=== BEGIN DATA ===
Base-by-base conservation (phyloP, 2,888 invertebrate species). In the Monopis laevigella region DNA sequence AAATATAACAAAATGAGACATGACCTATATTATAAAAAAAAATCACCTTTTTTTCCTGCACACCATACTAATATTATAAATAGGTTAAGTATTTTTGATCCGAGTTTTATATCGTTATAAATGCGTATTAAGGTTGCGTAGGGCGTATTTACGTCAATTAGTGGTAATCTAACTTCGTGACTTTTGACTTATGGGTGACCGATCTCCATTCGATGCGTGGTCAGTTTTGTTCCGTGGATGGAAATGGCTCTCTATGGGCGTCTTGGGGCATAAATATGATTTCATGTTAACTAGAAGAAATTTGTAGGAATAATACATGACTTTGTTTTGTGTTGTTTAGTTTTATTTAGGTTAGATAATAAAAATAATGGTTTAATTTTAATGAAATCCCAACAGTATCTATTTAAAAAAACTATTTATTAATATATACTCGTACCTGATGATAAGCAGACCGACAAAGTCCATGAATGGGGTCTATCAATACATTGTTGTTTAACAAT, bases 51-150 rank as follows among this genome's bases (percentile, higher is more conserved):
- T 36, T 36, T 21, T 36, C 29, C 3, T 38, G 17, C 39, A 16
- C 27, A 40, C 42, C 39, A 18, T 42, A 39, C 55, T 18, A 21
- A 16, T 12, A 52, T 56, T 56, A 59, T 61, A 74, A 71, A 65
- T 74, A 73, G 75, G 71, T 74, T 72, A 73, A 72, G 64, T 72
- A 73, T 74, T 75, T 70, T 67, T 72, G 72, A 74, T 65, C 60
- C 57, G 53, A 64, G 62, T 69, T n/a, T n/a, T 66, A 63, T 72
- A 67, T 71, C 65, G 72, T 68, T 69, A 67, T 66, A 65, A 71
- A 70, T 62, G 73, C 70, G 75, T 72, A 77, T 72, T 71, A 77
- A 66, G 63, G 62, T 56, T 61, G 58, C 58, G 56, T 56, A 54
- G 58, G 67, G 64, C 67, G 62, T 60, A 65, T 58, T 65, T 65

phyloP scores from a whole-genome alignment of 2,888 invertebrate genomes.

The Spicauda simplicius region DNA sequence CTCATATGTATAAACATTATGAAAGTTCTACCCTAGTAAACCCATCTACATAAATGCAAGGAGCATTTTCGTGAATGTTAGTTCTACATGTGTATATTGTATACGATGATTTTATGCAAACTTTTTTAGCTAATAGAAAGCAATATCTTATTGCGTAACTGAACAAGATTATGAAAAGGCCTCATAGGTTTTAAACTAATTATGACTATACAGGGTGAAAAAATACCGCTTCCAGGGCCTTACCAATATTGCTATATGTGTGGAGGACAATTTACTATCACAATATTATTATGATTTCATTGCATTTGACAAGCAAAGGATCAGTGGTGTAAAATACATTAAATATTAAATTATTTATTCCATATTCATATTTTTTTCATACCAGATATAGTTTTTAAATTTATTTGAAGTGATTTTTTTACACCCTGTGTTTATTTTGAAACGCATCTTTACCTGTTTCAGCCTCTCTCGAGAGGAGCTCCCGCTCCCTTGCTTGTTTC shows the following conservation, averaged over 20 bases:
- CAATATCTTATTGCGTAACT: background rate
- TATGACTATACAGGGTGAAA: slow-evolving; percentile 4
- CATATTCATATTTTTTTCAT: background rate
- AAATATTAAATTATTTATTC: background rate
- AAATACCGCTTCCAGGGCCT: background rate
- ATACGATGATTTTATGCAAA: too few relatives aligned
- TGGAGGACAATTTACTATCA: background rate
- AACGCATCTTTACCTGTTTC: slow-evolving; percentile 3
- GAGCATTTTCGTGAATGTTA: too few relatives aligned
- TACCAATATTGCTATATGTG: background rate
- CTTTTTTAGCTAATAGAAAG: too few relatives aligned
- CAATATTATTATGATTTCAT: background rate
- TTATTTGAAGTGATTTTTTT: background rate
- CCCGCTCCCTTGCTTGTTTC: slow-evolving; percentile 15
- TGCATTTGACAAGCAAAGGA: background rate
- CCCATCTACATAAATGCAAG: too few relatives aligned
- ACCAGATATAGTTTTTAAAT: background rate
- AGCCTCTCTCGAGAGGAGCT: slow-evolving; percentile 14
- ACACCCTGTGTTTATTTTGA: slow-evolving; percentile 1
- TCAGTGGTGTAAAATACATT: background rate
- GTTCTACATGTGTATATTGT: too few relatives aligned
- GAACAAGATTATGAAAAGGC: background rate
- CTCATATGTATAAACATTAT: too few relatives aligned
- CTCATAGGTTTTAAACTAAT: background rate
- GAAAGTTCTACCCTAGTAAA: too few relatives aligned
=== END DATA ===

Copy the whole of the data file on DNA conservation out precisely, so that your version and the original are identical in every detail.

Base-by-base conservation (phyloP, 2,888 invertebrate species). In the Monopis laevigella region DNA sequence AAATATAACAAAATGAGACATGACCTATATTATAAAAAAAAATCACCTTTTTTTCCTGCACACCATACTAATATTATAAATAGGTTAAGTATTTTTGATCCGAGTTTTATATCGTTATAAATGCGTATTAAGGTTGCGTAGGGCGTATTTACGTCAATTAGTGGTAATCTAACTTCGTGACTTTTGACTTATGGGTGACCGATCTCCATTCGATGCGTGGTCAGTTTTGTTCCGTGGATGGAAATGGCTCTCTATGGGCGTCTTGGGGCATAAATATGATTTCATGTTAACTAGAAGAAATTTGTAGGAATAATACATGACTTTGTTTTGTGTTGTTTAGTTTTATTTAGGTTAGATAATAAAAATAATGGTTTAATTTTAATGAAATCCCAACAGTATCTATTTAAAAAAACTATTTATTAATATATACTCGTACCTGATGATAAGCAGACCGACAAAGTCCATGAATGGGGTCTATCAATACATTGTTGTTTAACAAT, bases 51-150 rank as follows among this genome's bases (percentile, higher is more conserved):
- T 36, T 36, T 21, T 36, C 29, C 3, T 38, G 17, C 39, A 16
- C 27, A 40, C 42, C 39, A 18, T 42, A 39, C 55, T 18, A 21
- A 16, T 12, A 52, T 56, T 56, A 59, T 61, A 74, A 71, A 65
- T 74, A 73, G 75, G 71, T 74, T 72, A 73, A 72, G 64, T 72
- A 73, T 74, T 75, T 70, T 67, T 72, G 72, A 74, T 65, C 60
- C 57, G 53, A 64, G 62, T 69, T n/a, T n/a, T 66, A 63, T 72
- A 67, T 71, C 65, G 72, T 68, T 69, A 67, T 66, A 65, A 71
- A 70, T 62, G 73, C 70, G 75, T 72, A 77, T 72, T 71, A 77
- A 66, G 63, G 62, T 56, T 61, G 58, C 58, G 56, T 56, A 54
- G 58, G 67, G 64, C 67, G 62, T 60, A 65, T 58, T 65, T 65

phyloP scores from a whole-genome alignment of 2,888 invertebrate genomes.

The Spicauda simplicius region DNA sequence CTCATATGTATAAACATTATGAAAGTTCTACCCTAGTAAACCCATCTACATAAATGCAAGGAGCATTTTCGTGAATGTTAGTTCTACATGTGTATATTGTATACGATGATTTTATGCAAACTTTTTTAGCTAATAGAAAGCAATATCTTATTGCGTAACTGAACAAGATTATGAAAAGGCCTCATAGGTTTTAAACTAATTATGACTATACAGGGTGAAAAAATACCGCTTCCAGGGCCTTACCAATATTGCTATATGTGTGGAGGACAATTTACTATCACAATATTATTATGATTTCATTGCATTTGACAAGCAAAGGATCAGTGGTGTAAAATACATTAAATATTAAATTATTTATTCCATATTCATATTTTTTTCATACCAGATATAGTTTTTAAATTTATTTGAAGTGATTTTTTTACACCCTGTGTTTATTTTGAAACGCATCTTTACCTGTTTCAGCCTCTCTCGAGAGGAGCTCCCGCTCCCTTGCTTGTTTC shows the following conservation, averaged over 20 bases:
- CAATATCTTATTGCGTAACT: background rate
- TATGACTATACAGGGTGAAA: slow-evolving; percentile 4
- CATATTCATATTTTTTTCAT: background rate
- AAATATTAAATTATTTATTC: background rate
- AAATACCGCTTCCAGGGCCT: background rate
- ATACGATGATTTTATGCAAA: too few relatives aligned
- TGGAGGACAATTTACTATCA: background rate
- AACGCATCTTTACCTGTTTC: slow-evolving; percentile 3
- GAGCATTTTCGTGAATGTTA: too few relatives aligned
- TACCAATATTGCTATATGTG: background rate
- CTTTTTTAGCTAATAGAAAG: too few relatives aligned
- CAATATTATTATGATTTCAT: background rate
- TTATTTGAAGTGATTTTTTT: background rate
- CCCGCTCCCTTGCTTGTTTC: slow-evolving; percentile 15
- TGCATTTGACAAGCAAAGGA: background rate
- CCCATCTACATAAATGCAAG: too few relatives aligned
- ACCAGATATAGTTTTTAAAT: background rate
- AGCCTCTCTCGAGAGGAGCT: slow-evolving; percentile 14
- ACACCCTGTGTTTATTTTGA: slow-evolving; percentile 1
- TCAGTGGTGTAAAATACATT: background rate
- GTTCTACATGTGTATATTGT: too few relatives aligned
- GAACAAGATTATGAAAAGGC: background rate
- CTCATATGTATAAACATTAT: too few relatives aligned
- CTCATAGGTTTTAAACTAAT: background rate
- GAAAGTTCTACCCTAGTAAA: too few relatives aligned